time:long_name = "time" ;
time:units = "days since 1970-01-01 00:00:00" ;
float lon(profile);
lon:long_name = "longitude" ;
lon:units = "degrees_east" ;
float lat(profile);
lat:long_name = "latitude" ;
lat:units = "degrees_north" ;

float alt(profile, z) ;
alt:long_name = "height above mean sea level" ;
alt:units = "km" ;
alt:positive = "up" ;
alt:axis = "Z" ;

float pressure(profile, z) ;
pressure:long_name = "pressure level" ;
pressure:units = "hPa" ;
pressure:coordinates = "time lon lat alt" ;

float temperature(profile, z) ;
temperature:long_name = "skin temperature" ;
temperature:units = "Celsius" ;
temperature:coordinates = "time lon lat alt" ;

float humidity(profile, z) ;
humidity:long_name = "relative humidity" ;
humidity:units = "%" ;
humidity:coordinates = "time lon lat alt" ;

attributes:
:CF\:featureType = "profile";
```

The pressure(p,i), temperature(p,i), and humidity(p,i) data is associated with the coordinate values time(p), alt(p,i), lat(p), and lon(p). If the vertical coordinates are the same for all profiles, one can use z(z) instead of alt(profile,z). The time coordinate may depend on z also, e.g. time(profile,z).

When there are a variable number of observations for different profiles, use alt(profile, z) with missing values.

### 9.5.2 Single Profile

When a single profile is stored in a file, one can use a variation of the 9.5.1 which removes the profile dimension:

```dimensions:
z = 42 ;

variables:
int profile ;
profile:standard_name = "profile_id";

double time;
time:long_name = "time" ;
time:units = "days since 1970-01-01 00:00:00" ;
float lon;
lon:long_name = "longitude" ;
lon:units = "degrees_east" ;
float lat;
lat:long_name = "latitude" ;
lat:units = "degrees_north" ;

float alt(z) ;
alt:long_name = "height above mean sea level" ;
alt:units = "km" ;
alt:positive = "up" ;
alt:axis = "Z" ;

float pressure(z) ;
pressure:long_name = "pressure level" ;
pressure:units = "hPa" ;
pressure:coordinates = "time lon lat z" ;

float temperature(z) ;
temperature:long_name = "skin temperature" ;
temperature:units = "Celsius" ;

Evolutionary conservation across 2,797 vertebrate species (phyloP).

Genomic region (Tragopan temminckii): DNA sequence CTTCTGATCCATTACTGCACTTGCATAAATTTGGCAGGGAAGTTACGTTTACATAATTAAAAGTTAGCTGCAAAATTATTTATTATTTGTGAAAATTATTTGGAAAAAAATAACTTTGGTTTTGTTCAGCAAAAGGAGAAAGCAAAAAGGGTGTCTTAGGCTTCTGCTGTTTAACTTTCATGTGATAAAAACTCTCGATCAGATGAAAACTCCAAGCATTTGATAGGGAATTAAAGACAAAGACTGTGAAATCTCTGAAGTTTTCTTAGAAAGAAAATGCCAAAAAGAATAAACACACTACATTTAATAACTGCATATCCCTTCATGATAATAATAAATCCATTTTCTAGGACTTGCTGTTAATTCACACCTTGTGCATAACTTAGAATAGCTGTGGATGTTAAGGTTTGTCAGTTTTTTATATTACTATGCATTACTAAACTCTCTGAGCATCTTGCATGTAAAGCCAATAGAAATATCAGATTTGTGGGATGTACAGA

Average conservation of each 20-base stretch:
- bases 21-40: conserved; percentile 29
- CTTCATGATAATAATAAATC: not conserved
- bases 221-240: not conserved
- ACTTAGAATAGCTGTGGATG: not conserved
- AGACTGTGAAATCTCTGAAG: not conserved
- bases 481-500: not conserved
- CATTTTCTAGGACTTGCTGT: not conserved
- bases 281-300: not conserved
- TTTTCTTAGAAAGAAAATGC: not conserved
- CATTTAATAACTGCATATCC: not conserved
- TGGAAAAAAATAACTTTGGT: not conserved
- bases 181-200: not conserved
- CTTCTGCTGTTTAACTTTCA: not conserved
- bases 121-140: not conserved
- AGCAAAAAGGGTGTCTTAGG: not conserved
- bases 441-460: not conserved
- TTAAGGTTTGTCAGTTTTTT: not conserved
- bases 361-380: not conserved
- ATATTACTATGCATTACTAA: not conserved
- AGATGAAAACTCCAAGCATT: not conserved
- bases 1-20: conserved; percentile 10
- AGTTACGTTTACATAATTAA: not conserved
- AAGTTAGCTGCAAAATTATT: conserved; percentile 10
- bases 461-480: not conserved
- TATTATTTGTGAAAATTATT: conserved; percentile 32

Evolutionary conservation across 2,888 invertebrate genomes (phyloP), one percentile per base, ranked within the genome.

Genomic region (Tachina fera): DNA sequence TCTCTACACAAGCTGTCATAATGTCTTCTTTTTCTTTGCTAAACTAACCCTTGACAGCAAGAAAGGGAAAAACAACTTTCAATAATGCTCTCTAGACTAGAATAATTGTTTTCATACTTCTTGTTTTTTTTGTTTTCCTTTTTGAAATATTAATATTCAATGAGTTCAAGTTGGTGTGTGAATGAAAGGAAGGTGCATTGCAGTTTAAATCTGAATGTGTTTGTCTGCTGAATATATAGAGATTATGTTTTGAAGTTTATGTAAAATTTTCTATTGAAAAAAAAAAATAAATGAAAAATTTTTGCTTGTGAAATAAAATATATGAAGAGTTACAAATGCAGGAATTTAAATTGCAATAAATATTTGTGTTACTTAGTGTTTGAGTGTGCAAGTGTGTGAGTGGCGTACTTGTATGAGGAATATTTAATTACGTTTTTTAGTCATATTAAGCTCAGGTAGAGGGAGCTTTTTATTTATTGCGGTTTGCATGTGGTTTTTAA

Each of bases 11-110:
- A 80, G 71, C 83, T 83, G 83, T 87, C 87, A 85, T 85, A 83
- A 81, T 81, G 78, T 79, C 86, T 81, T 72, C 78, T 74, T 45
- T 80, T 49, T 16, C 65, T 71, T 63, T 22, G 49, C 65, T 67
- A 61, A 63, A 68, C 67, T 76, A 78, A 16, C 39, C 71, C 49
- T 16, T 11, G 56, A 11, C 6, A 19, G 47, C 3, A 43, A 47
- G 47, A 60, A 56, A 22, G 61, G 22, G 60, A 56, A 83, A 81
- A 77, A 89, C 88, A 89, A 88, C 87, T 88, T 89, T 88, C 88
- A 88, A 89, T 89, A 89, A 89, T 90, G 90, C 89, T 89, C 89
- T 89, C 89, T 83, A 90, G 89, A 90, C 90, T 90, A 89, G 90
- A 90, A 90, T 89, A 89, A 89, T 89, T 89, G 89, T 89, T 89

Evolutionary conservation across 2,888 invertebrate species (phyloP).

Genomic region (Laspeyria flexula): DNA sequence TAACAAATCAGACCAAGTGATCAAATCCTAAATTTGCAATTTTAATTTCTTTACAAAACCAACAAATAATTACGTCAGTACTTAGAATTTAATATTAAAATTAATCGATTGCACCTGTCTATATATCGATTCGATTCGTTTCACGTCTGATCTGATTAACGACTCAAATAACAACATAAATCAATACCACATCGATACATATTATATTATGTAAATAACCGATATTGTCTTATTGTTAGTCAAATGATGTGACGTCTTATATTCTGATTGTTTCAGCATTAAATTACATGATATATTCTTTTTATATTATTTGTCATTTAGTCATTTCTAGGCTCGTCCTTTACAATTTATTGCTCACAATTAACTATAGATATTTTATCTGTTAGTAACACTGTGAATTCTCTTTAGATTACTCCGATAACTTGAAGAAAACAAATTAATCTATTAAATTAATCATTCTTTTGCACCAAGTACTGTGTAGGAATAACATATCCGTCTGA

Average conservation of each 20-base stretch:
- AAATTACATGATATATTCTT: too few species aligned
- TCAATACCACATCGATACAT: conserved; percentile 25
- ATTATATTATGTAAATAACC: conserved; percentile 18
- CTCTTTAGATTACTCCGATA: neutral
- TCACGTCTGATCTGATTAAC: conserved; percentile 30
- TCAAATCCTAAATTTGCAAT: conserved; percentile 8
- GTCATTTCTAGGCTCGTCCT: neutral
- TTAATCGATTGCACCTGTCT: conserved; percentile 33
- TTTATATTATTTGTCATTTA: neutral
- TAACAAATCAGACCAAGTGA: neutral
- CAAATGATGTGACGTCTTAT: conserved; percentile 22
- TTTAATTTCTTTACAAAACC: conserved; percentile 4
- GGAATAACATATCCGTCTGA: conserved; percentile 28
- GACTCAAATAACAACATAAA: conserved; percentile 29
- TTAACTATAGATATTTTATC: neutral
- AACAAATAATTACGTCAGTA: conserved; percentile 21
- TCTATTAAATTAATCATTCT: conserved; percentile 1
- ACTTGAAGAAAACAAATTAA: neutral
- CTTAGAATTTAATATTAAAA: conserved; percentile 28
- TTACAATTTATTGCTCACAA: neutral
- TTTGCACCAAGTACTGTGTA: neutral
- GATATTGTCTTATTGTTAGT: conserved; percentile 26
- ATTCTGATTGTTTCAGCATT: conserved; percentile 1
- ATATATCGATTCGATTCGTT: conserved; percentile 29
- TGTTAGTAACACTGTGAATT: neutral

temperature:coordinates = "time lon lat z" ;

float humidity(z) ;
humidity:long_name = "relative humidity" ;
humidity:units = "%" ;
humidity:coordinates = "time lon lat z" ;

attributes:
:CF\:featureType = "profile";
```

The pressure(i), temperature(i), and humidity(i) data is associated with the coordinate values time, alt(i), lat, and lon. The time coordinate may depend on z also, eg may be time(z).

### 9.5.3 Ragged array (contiguous) representation

When the number of vertical levels for each profile varies, one can use the contiguous ragged array representation. One stores the set of observation for each profile contiguously along the obs dimension. The canonical use case for this is when rewriting raw data, and you expect that the common read pattern will be to read all the data from each profile.

```dimensions:
obs = UNLIMITED ;
profiles = 142 ;

variables:
int profile(profile) ;
profile:standard_name = "profile_id";
double time(profile);
time:long_name = "time" ;
time:units = "days since 1970-01-01 00:00:00" ;
float lon(profile);
lon:long_name = "longitude" ;
lon:units = "degrees_east" ;
float lat(profile);
lat:long_name = "latitude" ;
lat:units = "degrees_north" ;
int rowSize(profile) ;
rowSize:long_name = "number of obs for this profile " ;
rowSize:CF\:ragged_row_count = "obs" ;

float z(obs) ;
z:long_name = "height above mean sea level" ;
z:units = "km" ;
z:positive = "up" ;
z:axis = "Z" ;

float pressure(obs) ;
pressure:long_name = "pressure level" ;
pressure:units = "hPa" ;
pressure:coordinates = "time lon lat z" ;

float temperature(obs) ;
temperature:long_name = "skin temperature" ;
temperature:units = "Celsius" ;
temperature:coordinates = "time lon lat z" ;

float humidity(obs) ;
humidity:long_name = "relative humidity" ;
humidity:units = "%" ;
humidity:coordinates = "time lon lat z" ;

attributes:
:CF\:featureType = "profile";
```

The pressure(i), temperature(i), and humidity(i) data is associated with the coordinate values time(p), z(i), lat(p), and lon(p), where p is found by reading the rowSize variable values as in 9.3.4. The time coordinate may depend on z also, e.g. time(p,z).

### 9.5.4 Ragged array (indexed) representation

When the number of vertical levels for each profile varies, and one cant write them contiguously, one can use the indexed ragged array representation. The canonical use case is when writing real-time data streams that contain reports from many profiles, arriving randomly.

```dimensions:
obs = UNLIMITED ;
profiles = 142 ;

variables:
int profile(profile) ;
profile:standard_name = "profile_id";
double time(profile);
time:long_name = "time" ;
time:units = "days since 1970-01-01 00:00:00" ;
float lon(profile);
lon:long_name = "longitude" ;
lon:units = "degrees_east" ;
float lat(profile);
lat:long_name = "latitude" ;
lat:units = "degrees_north" ;

int parentIndex(obs) ;
parentIndex:long_name = "index of profile " ;
parentIndex:CF\:ragged_row_index= "profile" ;

float z(obs) ;
z:long_name = "height above mean sea level" ;
z:units = "km" ;
z:positive = "up" ;
z:axis = "Z" ;

float pressure(obs) ;
pressure:long_name = "pressure level" ;
pressure:units = "hPa" ;
pressure:coordinates = "time lon lat z" ;

float temperature(obs) ;
temperature:long_name = "skin temperature" ;
temperature:units = "Celsius" ;
temperature:coordinates = "time lon lat z" ;

float humidity(obs) ;
humidity:long_name = "relative humidity" ;
humidity:units = "%" ;
humidity:coordinates = "time lon lat z" ;

attributes:
:CF\:featureType = "profile";
```